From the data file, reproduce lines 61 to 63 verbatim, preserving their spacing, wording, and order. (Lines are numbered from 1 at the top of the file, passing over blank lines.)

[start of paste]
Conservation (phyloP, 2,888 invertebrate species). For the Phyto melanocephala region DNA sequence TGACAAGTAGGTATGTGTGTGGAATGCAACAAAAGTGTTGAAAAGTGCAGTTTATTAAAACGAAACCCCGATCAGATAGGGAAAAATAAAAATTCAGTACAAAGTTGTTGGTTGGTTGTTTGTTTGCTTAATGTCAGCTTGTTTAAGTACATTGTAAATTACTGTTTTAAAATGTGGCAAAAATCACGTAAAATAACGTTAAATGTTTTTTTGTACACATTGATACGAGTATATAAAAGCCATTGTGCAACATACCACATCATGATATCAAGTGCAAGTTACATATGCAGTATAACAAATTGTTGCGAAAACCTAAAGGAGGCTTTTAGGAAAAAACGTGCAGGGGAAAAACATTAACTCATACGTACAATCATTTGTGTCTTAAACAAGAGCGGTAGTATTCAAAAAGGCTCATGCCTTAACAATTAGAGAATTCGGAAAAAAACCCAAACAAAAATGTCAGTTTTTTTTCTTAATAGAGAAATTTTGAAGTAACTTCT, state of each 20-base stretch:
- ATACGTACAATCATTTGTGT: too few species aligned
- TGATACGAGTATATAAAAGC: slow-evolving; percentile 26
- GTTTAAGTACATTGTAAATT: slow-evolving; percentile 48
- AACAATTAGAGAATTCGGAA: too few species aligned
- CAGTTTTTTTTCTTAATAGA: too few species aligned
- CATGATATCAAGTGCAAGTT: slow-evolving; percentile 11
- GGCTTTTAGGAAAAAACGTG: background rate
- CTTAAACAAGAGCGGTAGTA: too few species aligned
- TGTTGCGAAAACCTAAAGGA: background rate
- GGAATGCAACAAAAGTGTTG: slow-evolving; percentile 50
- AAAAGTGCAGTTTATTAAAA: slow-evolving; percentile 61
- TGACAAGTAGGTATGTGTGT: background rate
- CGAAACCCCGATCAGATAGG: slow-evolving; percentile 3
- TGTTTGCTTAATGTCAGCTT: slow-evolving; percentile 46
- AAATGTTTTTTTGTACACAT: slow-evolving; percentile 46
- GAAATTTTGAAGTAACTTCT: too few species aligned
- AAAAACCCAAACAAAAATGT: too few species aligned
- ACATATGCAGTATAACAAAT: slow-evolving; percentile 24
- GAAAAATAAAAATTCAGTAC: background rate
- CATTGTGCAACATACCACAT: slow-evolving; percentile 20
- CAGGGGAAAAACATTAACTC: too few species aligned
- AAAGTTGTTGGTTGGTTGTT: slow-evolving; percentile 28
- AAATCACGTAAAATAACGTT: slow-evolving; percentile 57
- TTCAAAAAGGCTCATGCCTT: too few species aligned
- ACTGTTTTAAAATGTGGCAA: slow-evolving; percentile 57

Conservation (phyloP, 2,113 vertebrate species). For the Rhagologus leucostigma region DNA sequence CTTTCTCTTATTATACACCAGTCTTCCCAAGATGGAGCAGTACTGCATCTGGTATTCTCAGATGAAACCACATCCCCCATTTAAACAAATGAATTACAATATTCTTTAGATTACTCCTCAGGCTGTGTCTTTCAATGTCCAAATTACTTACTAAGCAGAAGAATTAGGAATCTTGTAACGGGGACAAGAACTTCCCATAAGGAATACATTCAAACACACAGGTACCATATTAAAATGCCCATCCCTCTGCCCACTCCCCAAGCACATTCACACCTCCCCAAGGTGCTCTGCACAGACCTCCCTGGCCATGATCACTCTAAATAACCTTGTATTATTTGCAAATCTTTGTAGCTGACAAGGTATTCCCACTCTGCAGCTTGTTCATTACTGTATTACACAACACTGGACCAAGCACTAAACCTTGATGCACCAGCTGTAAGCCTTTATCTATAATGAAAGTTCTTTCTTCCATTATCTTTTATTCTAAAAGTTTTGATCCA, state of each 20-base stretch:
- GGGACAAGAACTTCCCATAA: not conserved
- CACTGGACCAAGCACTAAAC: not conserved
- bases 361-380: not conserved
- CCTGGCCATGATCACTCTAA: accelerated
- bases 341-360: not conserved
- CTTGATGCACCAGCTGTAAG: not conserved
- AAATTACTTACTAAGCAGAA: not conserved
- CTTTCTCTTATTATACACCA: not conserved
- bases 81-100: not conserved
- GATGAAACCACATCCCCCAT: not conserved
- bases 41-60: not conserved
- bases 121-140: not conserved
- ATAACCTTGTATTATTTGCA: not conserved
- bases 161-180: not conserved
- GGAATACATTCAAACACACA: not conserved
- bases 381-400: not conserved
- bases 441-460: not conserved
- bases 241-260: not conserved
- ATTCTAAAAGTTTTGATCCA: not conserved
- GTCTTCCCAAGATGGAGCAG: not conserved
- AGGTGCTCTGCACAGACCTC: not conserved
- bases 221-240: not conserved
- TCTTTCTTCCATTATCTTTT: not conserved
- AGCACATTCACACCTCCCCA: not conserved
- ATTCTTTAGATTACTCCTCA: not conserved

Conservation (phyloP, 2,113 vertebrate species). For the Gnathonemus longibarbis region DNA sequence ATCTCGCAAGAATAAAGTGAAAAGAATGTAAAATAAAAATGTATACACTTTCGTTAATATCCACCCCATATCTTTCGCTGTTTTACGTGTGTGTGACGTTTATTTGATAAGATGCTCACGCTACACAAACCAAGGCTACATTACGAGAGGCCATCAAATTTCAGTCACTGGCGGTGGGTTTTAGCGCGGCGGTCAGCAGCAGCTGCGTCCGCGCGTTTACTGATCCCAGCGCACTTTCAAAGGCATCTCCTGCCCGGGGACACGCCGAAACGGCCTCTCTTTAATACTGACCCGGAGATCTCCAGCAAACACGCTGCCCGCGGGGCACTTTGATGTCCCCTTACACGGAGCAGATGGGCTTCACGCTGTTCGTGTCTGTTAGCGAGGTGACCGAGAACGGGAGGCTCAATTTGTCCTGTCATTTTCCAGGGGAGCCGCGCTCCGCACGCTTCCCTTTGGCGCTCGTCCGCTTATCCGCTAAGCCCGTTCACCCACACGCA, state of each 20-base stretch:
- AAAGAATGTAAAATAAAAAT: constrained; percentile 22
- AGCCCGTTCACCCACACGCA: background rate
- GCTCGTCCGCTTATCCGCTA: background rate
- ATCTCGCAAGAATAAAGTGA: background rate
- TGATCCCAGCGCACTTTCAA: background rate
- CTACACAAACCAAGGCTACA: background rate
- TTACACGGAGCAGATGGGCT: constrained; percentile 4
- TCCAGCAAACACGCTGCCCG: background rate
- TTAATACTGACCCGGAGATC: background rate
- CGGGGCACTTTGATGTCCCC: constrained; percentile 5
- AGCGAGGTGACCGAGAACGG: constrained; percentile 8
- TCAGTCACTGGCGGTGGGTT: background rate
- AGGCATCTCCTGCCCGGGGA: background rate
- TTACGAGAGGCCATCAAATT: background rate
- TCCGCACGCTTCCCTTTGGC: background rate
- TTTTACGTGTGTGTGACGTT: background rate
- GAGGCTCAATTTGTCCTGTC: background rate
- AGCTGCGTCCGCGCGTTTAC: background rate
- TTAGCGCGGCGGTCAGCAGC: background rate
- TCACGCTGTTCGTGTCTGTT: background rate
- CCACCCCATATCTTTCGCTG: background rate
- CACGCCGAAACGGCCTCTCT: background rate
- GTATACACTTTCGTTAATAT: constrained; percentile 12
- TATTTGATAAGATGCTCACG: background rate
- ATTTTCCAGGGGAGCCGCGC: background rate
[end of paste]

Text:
- TCCAGCAAACACGCTGCCCG: background rate
- TTAATACTGACCCGGAGATC: background rate
- CGGGGCACTTTGATGTCCCC: constrained; percentile 5